To span a component from its current cell to the next-to-last cell in its row, assign GridBagConstraints.RELATIVE to the gridwidth field and GridBagConstraints.HORIZONTAL to the fill field. The result is shown in Figure 5.

Figure 5

Figure 5 Button 4 fills its entire display area up to (but not including) the last cell in its row.

Combination 5 demonstrates spanning a component, starting with the component’s cell, across all cells in the component’s row. Listing 5 shows the source code for this combination’s public JPanel buildGUI5() method.

Listing 5 buildGUI5().

public JPanel buildGUI5 ()
{
 JPanel panel = new JPanel ();
 panel.setLayout (new GridBagLayout ());
 GridBagConstraints gbc = new GridBagConstraints ();

 // Set global constraints.

 gbc.insets = new Insets (5, 5, 0, 0);

 JButton button = new JButton ("Button 1");
 gbc.gridx = 0;
 gbc.gridy = 0;
 panel.add (button, gbc);

 button = new JButton ("Button 2");
 gbc.gridx = 1;
 gbc.gridy = 0;
 panel.add (button, gbc);

 button = new JButton ("Button 3");
 gbc.gridx = 2;
 gbc.gridy = 0;
 panel.add (button, gbc);

 button = new JButton ("Button 4");
 gbc.gridx = 0;
 gbc.gridy = 1;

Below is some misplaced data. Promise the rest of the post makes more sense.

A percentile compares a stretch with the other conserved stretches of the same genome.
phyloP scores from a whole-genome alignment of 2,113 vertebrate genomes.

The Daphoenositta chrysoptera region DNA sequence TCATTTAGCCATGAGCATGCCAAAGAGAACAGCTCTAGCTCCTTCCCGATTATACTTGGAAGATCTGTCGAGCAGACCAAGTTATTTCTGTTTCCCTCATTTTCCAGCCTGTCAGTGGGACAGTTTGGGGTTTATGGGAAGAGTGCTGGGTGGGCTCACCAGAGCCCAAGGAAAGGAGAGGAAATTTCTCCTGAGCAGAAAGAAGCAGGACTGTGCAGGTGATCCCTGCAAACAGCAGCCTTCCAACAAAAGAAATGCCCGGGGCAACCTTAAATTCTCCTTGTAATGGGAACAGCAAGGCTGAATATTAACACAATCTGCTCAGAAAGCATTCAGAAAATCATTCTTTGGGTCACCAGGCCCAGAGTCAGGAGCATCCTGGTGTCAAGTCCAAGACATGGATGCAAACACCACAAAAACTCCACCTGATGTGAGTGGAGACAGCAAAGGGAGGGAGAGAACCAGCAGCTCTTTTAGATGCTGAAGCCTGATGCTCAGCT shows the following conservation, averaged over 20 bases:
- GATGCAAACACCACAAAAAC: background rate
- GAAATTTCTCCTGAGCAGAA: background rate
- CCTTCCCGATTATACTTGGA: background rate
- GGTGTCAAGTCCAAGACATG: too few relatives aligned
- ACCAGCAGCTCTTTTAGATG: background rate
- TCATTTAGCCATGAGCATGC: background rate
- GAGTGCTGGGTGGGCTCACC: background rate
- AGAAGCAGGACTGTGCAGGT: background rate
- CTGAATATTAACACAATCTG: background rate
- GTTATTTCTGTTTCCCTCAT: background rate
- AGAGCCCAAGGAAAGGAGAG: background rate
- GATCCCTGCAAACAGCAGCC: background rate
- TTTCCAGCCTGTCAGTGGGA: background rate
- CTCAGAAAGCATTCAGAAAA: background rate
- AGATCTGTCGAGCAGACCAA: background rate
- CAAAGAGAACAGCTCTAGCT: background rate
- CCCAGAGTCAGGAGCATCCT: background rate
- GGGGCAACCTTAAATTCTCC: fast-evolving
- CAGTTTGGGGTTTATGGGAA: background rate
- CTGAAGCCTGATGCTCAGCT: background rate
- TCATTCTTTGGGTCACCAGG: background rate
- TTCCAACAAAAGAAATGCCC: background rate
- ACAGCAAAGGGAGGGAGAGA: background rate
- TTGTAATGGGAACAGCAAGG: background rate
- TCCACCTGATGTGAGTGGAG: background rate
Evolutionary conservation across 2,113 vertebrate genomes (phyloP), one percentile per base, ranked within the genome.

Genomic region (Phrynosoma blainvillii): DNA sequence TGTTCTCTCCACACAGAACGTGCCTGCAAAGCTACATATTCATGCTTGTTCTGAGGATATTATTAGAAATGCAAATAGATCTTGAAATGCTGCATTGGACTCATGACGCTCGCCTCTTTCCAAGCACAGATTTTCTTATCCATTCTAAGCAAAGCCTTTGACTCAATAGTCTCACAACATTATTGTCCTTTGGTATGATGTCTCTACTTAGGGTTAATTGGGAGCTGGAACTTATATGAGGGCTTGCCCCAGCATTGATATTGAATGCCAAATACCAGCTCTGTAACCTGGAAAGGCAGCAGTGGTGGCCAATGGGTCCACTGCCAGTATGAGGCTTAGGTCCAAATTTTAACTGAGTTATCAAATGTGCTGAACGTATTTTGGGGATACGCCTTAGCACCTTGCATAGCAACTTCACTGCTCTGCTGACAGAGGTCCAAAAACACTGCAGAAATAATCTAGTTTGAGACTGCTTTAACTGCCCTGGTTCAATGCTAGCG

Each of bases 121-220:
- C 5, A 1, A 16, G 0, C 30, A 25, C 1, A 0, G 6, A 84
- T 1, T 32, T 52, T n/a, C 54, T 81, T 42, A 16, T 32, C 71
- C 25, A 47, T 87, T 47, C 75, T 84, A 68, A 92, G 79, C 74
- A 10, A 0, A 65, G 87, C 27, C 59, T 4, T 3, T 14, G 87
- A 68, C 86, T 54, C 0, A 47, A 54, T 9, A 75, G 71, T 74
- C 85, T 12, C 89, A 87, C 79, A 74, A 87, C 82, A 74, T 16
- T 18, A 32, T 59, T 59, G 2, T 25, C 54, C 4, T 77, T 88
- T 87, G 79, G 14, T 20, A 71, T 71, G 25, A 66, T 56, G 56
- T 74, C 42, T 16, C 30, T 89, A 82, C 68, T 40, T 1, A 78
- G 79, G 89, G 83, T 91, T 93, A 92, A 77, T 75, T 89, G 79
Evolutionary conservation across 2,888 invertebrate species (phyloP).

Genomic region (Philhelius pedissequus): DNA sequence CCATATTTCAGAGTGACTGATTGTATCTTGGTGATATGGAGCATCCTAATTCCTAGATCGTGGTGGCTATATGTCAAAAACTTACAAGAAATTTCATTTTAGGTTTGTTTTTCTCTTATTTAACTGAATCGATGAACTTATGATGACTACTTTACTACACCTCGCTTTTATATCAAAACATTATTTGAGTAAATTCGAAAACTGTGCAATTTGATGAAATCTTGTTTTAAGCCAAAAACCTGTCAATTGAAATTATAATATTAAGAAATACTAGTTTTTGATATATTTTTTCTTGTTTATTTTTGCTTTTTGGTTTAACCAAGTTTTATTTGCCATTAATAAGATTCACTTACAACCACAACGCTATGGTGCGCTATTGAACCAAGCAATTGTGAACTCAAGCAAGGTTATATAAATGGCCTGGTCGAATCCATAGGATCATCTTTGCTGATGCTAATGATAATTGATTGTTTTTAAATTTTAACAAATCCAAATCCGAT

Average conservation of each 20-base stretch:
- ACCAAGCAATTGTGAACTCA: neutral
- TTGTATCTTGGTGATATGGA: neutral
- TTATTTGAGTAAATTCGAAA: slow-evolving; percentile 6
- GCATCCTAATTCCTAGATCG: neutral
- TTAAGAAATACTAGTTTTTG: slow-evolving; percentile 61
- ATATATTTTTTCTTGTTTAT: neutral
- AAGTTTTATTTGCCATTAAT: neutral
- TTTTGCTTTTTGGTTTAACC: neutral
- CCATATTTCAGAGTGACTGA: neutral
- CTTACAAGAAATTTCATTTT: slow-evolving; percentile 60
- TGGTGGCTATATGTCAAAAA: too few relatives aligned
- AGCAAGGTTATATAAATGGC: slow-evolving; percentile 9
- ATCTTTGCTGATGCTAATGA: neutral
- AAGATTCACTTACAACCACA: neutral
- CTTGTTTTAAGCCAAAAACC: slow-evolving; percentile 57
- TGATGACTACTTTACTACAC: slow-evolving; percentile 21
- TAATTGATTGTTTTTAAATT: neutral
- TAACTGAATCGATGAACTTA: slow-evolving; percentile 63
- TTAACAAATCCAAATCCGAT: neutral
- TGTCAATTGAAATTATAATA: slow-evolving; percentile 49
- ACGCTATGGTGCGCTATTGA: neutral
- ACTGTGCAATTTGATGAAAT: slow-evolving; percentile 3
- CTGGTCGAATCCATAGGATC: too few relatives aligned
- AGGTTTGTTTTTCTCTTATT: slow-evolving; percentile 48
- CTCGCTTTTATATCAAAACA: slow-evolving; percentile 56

gbc.gridwidth = GridBagConstraints.REMAINDER;
 gbc.fill = GridBagConstraints.HORIZONTAL;
 panel.add (button, gbc);

 // Reset to defaults.

 gbc.gridwidth = 1;
 gbc.fill = GridBagConstraints.NONE;

 button = new JButton ("?");
 gbc.gridx = GridBagConstraints.RELATIVE;
 gbc.gridy = 1;
 panel.add (button, gbc);

 button = new JButton ("Button 6");
 gbc.gridy = 1;
 panel.add (button, gbc);

 return panel;
}

To span a component from its current cell to the last cell in its row, assign GridBagConstraints.REMAINDER to the gridwidth field and GridBagConstraints.HORIZONTAL to the fill field. The result is shown in Figure 6.

Figure 6

Figure 6 Button 4 fills its entire display area, up to and including the last cell in its row.

Buttons ? and 6 are not shown in Figure 6 because in its size calculations GridBagLayout ignores components added to a row after a component has been added whose gridwidth constraint is set to GridBagConstraints.REMAINDER. You must enlarge the GUI to see these buttons.